Reverting to Type

As a historical journalist and biographer, my life is populated with dusty, out-of-print tomes; when I moved last year from New York City to Los Angeles, I carted along with me over 3,000 books. And I still want more.

But, as a shallow-pocketed writer, I am a nuisance presence in Los Angeles’s elite antiquarian bookstores. This doesn’t mean that I don’t covet their wares anyway.  (One Mystery Pier Books item that tempts me to the precipice of theft: Cecil B. DeMille’s personal copy of “The Great Gatsby,” complete with linen box and DeMille bookplate — a bargain at $7,500.)

Within weeks of my arrival in Los Angeles last year, I had already hunted down a passel of the most eccentric rare and vintage bookstores in town.  To my great pleasure, these stores offered a highly specific and often amusing glimpse into the soul and workings of my adopted city. Despite its richly deserved reputation for superficiality, Los Angeles is indeed a reading town, but with a uniquely transactional relationship to books, especially those that are remnants of bygone eras (Dynamite, anyone?).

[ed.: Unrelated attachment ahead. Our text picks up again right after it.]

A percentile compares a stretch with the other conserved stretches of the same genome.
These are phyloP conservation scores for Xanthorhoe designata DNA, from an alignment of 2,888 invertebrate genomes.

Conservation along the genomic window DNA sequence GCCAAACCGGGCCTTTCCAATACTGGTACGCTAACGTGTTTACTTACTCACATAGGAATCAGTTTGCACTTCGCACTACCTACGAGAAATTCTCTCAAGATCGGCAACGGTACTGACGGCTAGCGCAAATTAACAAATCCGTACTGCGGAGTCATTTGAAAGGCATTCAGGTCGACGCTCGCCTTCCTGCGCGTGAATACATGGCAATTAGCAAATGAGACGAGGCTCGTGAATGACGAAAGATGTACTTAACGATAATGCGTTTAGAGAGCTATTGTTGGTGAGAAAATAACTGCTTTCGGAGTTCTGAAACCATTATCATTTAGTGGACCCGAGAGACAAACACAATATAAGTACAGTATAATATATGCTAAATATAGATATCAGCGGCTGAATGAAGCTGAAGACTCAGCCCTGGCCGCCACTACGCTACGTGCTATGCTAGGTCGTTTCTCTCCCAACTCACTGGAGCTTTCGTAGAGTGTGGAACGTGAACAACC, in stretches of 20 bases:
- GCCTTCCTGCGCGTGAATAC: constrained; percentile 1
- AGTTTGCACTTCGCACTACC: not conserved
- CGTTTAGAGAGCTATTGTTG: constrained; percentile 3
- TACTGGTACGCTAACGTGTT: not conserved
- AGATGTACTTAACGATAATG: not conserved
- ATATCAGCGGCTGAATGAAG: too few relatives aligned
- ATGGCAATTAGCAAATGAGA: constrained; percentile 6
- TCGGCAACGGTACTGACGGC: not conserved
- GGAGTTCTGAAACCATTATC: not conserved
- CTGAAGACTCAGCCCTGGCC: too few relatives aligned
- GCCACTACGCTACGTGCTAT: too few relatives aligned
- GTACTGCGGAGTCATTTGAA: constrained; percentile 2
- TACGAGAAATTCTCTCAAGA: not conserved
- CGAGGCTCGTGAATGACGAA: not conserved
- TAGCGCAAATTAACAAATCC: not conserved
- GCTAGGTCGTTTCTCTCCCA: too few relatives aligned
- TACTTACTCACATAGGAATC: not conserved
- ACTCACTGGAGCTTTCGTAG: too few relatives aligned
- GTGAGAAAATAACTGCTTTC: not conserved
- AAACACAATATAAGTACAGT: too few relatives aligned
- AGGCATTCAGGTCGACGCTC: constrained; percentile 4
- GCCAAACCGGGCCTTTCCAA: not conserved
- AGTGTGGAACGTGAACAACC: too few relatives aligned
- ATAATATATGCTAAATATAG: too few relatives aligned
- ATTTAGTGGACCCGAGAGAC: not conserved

Read on to become acquainted with this world and its characters, many of whom are as colorful as those in the books they sell.

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